“No, I’m very into that. A lot of that 80s hair stuff… shit, man, some of it was pretty good rock’n’roll. I see that song, Cigaro, as being based on ego.”

Jim Morrison of The Doors wrote a poem called Ode To My Cock.

“I’m a big fan of Jim’s. The Doors were a major influence on us in the early days. A lot of people focused on The Doors’ politics, but if you asked the band they’d say they weren’t very political. That strikes a chord with us. So yeah, Cigaro is about ego – although equally, it could be looked at it in a political way – like, we have bigger tanks than you so that gives us the right to invade your country. You’re the terrorists because we’ve got bigger tanks.”

But you drive a Hummer – that’s a big tank.

“You know, a Hummer can run on vegetable oil.”

New album Mezmerize is System’s long-awaited successor to 2001’s Toxicity (2002’s Steal This Album! was a stop-gap, fill-in release). Mezmerize is the first part of a double-CD that will be completed with the release of Hypnotize in six months’ time.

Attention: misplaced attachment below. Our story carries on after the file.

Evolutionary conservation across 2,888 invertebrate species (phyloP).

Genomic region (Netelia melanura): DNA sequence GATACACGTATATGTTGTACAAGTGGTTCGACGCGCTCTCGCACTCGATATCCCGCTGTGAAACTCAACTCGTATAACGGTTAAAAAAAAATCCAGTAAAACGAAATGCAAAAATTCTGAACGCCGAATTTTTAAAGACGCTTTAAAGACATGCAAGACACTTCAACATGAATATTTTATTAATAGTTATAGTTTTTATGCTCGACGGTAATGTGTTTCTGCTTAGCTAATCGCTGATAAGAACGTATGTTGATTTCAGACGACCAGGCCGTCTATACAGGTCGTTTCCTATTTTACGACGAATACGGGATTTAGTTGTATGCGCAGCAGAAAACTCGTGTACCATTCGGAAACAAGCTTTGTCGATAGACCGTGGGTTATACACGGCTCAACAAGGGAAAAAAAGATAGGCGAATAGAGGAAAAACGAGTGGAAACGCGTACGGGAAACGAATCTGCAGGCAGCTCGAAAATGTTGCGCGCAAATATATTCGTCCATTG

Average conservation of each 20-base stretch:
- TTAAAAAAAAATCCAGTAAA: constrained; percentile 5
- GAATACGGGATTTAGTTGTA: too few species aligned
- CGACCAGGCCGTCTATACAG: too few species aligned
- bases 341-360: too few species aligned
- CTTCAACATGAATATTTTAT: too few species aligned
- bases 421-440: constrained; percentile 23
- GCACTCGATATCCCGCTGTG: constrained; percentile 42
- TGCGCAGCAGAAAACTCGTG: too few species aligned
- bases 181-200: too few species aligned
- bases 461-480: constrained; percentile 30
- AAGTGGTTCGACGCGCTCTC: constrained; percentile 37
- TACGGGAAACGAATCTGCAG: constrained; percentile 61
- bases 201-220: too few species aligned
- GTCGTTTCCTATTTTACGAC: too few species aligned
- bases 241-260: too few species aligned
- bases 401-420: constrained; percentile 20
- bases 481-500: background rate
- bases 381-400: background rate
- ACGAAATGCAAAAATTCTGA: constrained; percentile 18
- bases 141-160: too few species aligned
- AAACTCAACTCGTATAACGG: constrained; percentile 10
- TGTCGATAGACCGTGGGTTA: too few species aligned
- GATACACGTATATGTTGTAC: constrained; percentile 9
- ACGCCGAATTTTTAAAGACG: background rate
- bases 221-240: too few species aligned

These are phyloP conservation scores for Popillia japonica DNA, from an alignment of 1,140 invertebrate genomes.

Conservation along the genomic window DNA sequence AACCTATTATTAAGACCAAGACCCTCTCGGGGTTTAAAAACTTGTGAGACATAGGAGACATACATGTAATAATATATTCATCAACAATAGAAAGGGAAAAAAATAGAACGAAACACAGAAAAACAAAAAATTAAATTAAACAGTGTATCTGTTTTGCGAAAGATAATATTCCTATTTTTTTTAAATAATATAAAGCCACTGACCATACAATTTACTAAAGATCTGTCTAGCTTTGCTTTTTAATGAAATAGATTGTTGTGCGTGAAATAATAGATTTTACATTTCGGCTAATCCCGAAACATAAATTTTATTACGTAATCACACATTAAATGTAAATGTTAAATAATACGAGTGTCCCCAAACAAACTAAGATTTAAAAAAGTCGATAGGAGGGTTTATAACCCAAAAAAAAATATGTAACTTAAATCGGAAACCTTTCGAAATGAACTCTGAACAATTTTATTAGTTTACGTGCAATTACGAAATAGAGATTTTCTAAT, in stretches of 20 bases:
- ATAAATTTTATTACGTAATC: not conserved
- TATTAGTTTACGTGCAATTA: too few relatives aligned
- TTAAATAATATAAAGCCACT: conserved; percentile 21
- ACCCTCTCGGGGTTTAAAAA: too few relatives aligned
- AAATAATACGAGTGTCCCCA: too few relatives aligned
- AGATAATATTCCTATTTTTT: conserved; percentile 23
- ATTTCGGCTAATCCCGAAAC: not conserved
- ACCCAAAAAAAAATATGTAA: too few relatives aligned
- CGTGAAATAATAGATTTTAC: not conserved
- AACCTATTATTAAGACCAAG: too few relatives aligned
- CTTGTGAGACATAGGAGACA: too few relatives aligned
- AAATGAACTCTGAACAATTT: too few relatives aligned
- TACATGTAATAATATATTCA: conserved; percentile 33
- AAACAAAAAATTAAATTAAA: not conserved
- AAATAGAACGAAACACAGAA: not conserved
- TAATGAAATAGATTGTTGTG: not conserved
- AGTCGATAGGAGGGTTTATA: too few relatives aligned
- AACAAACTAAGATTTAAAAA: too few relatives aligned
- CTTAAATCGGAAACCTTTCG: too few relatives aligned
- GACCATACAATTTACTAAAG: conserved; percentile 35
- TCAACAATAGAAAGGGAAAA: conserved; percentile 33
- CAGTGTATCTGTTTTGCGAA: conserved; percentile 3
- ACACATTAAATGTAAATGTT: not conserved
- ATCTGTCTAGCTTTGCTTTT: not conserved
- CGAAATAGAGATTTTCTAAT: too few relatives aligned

But look what happened to Guns N’ Roses when they released Use Your Illusion I and II

Malakian: “I know what you’re thinking: we’ve lost it, we’re done with, it’s all over for us. What can I say? It just felt right to do two records. We didn’t want the songs to sit around. People have waited a long time to hear a good amount of new stuff from us. The two albums flow together. The first one starts with a track called Soldier Side, and the second one ends with another song of the same name. That completes it. It’s kind of tough to explain until you hear it.”

Tankian, horizontal on a sofa, murmurs: “We did a big record and we decided to split it in two. For digestive purposes. No matter how much you enjoy a band, sometimes if it’s too long it wears you out. You don’t want music to do that. You need to feel at peace with yourself.”

And your pipe.

Geoff Barton

Geoff Barton is a British journalist who founded the heavy metal magazine Kerrang! and was an editor of Sounds music magazine. He specialised in covering rock music and helped popularise the new wave of British heavy metal (NWOBHM) after using the term for the first time (after editor Alan Lewis coined it) in the May 1979 issue of Sounds.